‘I live in London and had just come home from singing La traviata in Berlin. I had 20 days off and was looking forward to a holiday. Then my agent called – would I step in? I know and love the role so it was an honour – and I can even come home after work! It was a wonderful experience. John Copley’s Bohème is a dream, just what you’d expect from a romantic opera. Joseph Calleja and I were in tears at the end. I am so happy I had a chance to be a part of that historic production. And John is a lovely man and now a good friend; I feel honoured to know one of the best directors ever.’
Light years away from Puccini’s gentle seamstress was Donizetti’s historically fanciful version of Queen Elizabeth I – a steely antagonist to the saintly Maria, sung by Joyce DiDonato in Moshe Leiser and Patrice Caurier’s production. Was it difficult to portray such an unsympathetic character? Carmen laughs. ‘Yes, she is a bitch! People who know me came up to me afterwards and said: “What happened to you? You were so hard, so nasty!” I replied: “Thank you very much!” I had to work hard with Moshe and Patrice on finding that energy. Vocally too I had to experiment with the colour, to find how to sound acid and aggressive without compromising the technique.’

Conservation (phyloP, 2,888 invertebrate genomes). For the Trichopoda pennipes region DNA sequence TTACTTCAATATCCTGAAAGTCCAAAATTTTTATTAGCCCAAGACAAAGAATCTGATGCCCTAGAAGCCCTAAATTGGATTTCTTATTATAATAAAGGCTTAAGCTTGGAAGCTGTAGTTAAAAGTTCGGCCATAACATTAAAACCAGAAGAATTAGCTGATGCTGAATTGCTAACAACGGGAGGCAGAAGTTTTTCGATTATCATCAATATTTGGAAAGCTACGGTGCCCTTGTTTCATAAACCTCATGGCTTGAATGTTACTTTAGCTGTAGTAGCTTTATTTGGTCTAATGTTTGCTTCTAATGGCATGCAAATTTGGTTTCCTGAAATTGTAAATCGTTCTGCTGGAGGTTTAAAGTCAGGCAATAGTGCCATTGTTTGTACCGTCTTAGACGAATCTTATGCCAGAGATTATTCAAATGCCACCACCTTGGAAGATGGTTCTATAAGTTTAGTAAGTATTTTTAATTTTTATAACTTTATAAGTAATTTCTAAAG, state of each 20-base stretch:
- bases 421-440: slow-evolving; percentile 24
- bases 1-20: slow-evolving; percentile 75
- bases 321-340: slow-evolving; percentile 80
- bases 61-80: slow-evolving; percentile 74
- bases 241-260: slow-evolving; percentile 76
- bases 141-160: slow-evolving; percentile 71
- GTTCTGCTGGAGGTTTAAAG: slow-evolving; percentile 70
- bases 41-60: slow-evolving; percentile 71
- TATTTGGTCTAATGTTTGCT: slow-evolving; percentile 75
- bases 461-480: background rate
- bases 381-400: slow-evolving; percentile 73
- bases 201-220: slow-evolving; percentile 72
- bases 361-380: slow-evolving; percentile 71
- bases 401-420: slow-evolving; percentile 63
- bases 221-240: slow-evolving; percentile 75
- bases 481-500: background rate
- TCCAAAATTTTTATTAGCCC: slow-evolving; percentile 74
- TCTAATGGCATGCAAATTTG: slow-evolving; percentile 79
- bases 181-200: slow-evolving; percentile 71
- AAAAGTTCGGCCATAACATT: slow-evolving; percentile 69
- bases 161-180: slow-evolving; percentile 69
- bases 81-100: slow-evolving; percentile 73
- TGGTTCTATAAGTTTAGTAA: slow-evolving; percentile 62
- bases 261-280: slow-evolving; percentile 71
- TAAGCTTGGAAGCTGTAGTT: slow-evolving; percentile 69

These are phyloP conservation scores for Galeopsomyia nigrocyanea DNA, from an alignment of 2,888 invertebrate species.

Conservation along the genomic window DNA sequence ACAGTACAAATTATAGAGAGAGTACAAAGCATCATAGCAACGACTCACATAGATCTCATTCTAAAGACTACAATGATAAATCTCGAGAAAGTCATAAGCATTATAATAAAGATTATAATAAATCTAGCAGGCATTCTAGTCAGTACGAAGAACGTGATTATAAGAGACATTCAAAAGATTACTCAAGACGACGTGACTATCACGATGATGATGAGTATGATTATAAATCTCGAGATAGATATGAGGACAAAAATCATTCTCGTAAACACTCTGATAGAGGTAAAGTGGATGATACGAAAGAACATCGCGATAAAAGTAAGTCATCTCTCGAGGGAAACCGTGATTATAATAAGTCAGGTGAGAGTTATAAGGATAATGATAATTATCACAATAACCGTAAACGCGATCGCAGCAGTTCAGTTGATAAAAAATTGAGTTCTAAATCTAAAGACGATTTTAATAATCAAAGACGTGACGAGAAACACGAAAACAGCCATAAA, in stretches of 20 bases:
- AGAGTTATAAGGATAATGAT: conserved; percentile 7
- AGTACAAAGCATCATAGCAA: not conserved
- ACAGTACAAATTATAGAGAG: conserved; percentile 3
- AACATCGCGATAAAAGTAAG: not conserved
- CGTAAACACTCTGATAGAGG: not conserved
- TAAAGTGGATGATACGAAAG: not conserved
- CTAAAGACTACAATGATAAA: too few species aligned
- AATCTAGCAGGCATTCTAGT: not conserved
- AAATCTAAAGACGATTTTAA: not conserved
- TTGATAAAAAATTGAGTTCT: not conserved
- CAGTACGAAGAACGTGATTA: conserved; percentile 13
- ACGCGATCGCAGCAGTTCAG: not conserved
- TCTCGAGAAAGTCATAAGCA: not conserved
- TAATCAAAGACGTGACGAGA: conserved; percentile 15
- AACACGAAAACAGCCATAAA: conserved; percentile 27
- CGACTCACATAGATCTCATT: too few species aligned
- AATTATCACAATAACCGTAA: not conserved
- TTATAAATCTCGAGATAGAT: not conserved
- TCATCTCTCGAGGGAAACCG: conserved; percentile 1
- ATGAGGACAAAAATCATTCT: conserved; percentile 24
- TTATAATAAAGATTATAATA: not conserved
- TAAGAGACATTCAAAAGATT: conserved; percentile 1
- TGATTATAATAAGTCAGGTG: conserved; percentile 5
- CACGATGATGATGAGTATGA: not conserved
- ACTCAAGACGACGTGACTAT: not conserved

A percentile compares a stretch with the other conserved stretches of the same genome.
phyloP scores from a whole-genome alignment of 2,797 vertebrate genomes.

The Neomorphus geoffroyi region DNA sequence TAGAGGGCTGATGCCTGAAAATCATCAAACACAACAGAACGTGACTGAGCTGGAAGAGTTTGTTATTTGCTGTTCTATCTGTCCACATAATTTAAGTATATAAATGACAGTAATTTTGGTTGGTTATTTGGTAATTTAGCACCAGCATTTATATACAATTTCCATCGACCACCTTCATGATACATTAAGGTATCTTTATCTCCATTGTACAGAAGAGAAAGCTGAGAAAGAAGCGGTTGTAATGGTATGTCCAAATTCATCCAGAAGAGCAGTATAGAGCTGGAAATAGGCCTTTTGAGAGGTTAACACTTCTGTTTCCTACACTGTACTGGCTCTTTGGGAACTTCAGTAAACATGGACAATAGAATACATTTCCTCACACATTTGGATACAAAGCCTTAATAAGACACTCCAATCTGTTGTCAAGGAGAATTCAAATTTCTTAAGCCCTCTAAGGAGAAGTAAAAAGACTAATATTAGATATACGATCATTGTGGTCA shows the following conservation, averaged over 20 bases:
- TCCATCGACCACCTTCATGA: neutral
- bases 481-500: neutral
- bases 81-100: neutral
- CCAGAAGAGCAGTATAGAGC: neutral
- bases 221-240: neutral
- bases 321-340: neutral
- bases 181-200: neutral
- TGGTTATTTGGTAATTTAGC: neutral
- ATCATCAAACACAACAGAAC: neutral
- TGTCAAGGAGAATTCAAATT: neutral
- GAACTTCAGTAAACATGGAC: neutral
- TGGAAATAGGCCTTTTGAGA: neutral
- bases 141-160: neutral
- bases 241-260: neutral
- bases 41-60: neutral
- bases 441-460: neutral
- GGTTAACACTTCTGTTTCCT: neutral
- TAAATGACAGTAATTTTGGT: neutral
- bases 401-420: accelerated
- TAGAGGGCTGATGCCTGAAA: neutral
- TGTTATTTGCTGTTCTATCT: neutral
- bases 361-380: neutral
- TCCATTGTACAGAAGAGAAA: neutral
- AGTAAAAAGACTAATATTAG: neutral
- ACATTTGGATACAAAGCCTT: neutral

This December Carmen makes her role debut as Nedda in the young Italian director Damiano Michieletto’s new production of Pagliacci. ‘Nedda is a character who I feel is close to our times – she has married young to an older man, but it has not turned out how she hoped. He has his own troubles and doesn’t notice her any more. So she falls for someone else – but through a need for love and attention, not just sex. Then of course he realizes he is losing her but he reacts with jealousy – the need to avenge his honour becomes the most important thing. After all we are talking about a story originally set in southern Italy 100 years ago.'
Performed in its familiar pairing with Cavelleria rusticana, this production is set in contemporary times in southern Italy. ‘Damiano has shown me the designs, which could be now or 20 years ago. It is very believable and he has linked the two operas so I will be on stage during Cavalleria as a non-singing character, which is exciting. ‘It is a challenging role and to be able to perform it for the first time on the Covent Garden stage and with Tony Pappano is such good luck for me.’ Surprisingly, Pagliacci will be the first time she works with Pappano. ‘I met Tony years ago, his family comes from a town very close to mine, but this is the first time our schedules have allowed us to work together. I’m counting the days.’